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I have always known the devastating effects of UV radiation.
  How can you miss hearing about it with today's instant internet news.

If you are like me, you have pretty much ignored it though - that is until about ten years back when I had two of my travel trailer tires pop one at a time while on a trip.

On close inspection all four had simply rotted with age.  They had very little miles and virtually all the tread was perfect.

UV radiation is more than just sunshine - it's all daylight all the time.

My trailer boater days run from spring to Christmas, then I change the oil and put the boat away for about 4-5 months.  Now I also cover my tires so I wont be buying new ones.

You can probably get some tire sacks from your local tire store, but I don't like the bright colors and I already had some extra 6 mil plastic.

All I did was cut the plastic into a long enough strip to circle my wheel and then use my desk stapler to close the top leaving an open gap in the back for the axle.

BTW, my covers frustrate cats and dogs too.
uv cover protects rubber from damage
Save your tires - black construction plastic stapled into a bag shape
another cheap  option --  use big black garbage bags


Nine Little Coves and Backdoors in the San Juan's

      It's easy to go to the marine parks and jostle with the other boaters at the dock or scramble amongst a minefield of anchors and buoys.  Sometimes seclusion and communing with nature is simply a matter of going around the point.

East cove Matia Island  facing Lummi in the San Juan Islands
Low tide and still lots of water for anchoring, but open to swell from Rosario Strait.

       As with all gunkholing and exploring, you must be vigilant, watch for rocks, know your tide range and proceed dead slow  or pay the price.
Speaking of paying >>>   paying the price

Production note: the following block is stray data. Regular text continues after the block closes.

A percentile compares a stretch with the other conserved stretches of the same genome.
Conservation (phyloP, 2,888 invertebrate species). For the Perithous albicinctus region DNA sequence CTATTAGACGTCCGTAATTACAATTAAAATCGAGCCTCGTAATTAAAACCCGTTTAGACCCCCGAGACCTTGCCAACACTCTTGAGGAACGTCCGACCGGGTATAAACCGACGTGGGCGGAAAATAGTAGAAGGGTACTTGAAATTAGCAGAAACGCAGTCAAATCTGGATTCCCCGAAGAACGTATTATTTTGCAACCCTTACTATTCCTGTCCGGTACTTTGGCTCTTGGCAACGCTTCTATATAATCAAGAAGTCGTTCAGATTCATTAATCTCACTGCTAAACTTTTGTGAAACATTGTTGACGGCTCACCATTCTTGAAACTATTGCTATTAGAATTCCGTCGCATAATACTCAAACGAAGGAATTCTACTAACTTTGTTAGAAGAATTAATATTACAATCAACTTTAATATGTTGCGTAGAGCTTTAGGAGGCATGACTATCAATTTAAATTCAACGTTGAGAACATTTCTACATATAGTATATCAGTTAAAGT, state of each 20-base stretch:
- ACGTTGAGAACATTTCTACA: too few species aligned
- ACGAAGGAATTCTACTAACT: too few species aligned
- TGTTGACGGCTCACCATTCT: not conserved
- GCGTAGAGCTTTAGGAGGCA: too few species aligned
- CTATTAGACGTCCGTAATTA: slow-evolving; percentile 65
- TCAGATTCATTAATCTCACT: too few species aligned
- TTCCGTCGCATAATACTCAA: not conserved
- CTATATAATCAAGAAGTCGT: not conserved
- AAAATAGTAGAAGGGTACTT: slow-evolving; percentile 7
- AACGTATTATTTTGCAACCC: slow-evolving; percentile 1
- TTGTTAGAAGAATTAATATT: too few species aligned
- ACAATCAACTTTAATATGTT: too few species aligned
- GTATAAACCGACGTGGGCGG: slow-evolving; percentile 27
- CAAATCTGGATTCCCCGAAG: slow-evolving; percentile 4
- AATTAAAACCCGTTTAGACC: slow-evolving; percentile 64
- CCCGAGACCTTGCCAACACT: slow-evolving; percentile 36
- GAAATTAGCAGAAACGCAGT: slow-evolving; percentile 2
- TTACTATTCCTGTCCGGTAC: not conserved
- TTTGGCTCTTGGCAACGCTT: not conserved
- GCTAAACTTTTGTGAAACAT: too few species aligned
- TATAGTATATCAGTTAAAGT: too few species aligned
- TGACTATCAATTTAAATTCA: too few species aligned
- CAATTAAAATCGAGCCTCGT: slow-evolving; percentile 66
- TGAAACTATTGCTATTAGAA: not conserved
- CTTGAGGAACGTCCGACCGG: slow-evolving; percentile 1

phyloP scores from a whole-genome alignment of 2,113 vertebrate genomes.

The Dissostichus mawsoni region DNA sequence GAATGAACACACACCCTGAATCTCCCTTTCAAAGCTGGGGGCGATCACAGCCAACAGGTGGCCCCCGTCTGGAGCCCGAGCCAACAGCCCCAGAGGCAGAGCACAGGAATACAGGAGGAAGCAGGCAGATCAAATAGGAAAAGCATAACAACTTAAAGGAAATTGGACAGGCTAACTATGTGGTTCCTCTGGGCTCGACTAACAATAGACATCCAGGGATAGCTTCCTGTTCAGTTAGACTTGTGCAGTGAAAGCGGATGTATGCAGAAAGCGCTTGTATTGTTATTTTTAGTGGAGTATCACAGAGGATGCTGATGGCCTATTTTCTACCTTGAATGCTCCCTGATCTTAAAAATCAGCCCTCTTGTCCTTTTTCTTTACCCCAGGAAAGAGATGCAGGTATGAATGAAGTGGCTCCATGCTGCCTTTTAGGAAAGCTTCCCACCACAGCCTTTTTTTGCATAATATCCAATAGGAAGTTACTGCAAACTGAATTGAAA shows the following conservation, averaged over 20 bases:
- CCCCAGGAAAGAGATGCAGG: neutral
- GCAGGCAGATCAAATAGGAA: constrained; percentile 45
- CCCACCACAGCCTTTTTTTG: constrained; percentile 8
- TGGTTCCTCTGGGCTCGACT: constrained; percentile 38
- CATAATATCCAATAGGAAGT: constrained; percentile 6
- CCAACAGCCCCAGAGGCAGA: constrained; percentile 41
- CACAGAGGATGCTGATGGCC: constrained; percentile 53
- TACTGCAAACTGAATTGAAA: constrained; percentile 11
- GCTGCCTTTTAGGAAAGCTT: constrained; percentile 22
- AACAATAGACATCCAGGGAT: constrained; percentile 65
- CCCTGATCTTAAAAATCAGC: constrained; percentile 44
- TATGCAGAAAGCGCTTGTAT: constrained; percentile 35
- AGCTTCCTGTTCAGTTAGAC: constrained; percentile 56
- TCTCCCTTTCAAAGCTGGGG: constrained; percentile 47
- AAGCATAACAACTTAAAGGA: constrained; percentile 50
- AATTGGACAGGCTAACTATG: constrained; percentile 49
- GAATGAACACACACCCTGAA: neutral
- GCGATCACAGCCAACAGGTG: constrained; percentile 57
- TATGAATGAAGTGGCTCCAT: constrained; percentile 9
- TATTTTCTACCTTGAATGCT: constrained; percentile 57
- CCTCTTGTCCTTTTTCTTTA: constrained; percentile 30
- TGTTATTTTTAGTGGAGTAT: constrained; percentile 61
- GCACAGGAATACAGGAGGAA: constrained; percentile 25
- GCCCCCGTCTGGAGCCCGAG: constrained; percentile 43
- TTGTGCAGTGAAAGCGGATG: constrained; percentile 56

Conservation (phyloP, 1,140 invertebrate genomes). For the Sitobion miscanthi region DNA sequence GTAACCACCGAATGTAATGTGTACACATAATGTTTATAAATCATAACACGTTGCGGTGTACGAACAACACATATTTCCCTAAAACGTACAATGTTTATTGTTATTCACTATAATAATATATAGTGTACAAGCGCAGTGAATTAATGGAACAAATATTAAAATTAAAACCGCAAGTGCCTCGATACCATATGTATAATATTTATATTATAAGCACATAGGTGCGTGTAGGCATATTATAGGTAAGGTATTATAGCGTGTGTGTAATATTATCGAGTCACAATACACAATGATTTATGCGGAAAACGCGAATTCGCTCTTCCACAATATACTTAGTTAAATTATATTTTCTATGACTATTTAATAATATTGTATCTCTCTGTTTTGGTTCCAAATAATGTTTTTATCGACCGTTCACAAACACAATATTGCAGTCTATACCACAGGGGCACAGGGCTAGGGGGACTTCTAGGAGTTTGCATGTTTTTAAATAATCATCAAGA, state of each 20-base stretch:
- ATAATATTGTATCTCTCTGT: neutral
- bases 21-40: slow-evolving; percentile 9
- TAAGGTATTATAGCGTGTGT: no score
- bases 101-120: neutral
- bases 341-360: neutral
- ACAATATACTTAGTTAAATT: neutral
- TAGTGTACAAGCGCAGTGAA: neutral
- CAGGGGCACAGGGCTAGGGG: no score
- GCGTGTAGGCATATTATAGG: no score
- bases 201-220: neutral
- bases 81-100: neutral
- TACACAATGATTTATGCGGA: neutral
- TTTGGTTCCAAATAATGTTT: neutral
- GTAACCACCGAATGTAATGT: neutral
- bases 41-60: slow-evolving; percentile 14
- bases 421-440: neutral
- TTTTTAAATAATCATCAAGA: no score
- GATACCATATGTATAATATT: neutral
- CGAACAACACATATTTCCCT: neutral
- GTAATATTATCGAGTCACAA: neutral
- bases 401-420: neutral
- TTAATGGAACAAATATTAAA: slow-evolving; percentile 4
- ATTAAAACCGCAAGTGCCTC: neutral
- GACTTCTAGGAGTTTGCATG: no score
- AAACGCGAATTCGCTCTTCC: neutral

Suggested backdoors, (none preferred over another) and places to get away from other boaters.
  • Matia Island:  Matia Cove is a fairly long indent (see pic) at the east end of the island and holds several boats. An unnamed cove is just around the corner from Rolfe Cove where Matias dock is located.  Both these coves offer anchorage away from the usual hustle and bustle.
  • Sucia Island: Snoring Bay is between Echo Bay and Fossil Bay on Sucia and Ewing Cove is accessed via Echo bay on the northeast side.  Both coves offer access to the Sucia trail system, and may have anchor buoys still intact.
  • Saddlebag Island:  This state park is so little visited, you may consider the entire island a backdoor, but there is a second minor cove on the south side with a great view of Cap Sante should the northside be full up.
  • Inati Bay on Lummi Island is located on the southeast side of Lummi Island.  This medium size cove holds a handful of boats and is a perfect storm refuge when you are caught on your way to or from Squalicum Harbor.
  • Cypress Head: The normally used cove with anchoring and buoys is on the north side of the isthmus and open to passing wakes, but the long cove on the south side of the isthmus is easily navigated and may be calm. Watch your depth here.
  • Doe Island State Park: The last we looked (2015) the float was still gone but you can anchor here in relative peace and protection.
  • East Sound:  If you're at Eastsound (the city) and it gets dark, you can anchor in Judd Bay on the far north end (left side) of East Sound.  You will be a dinghy ride from the Eastsound dock which does not allow overnighting.  Anchoring near the county dock is liable to be rolly.
  • Roche Harbor:  If  crowds drive you bonkers and you want to run away, just run two miles to Westcott or Garrison Bay.  Anchor anywhere but watch your depth and don't block access.  You wont be totally  secluded or alone, but you will be away from the mob at Roche.
  • Smallpox Bay:  This small bay is on the Haro Strait side of San Juan Island just a few miles south of Roche Harbor  (scoot through Mosquito Pass) it's a dinghy ride to shore  at this San Juan County Park where campers watch for orca's.
  • There are lots more hidden places, too many to list but you can use the search box the for them. Search - coves, bays, anchoring, camping, parks, things to do, places to go, etc.
      You can anchor off to one side virtually anywhere but you may suffer wakes.  I left out well known places like Blind Bay, Fisherman Bay, Parks Bay. which will all be crowded.  I wanted to suggest mostly secluded easily overlooked locations that will be appreciated by the discerning recluse.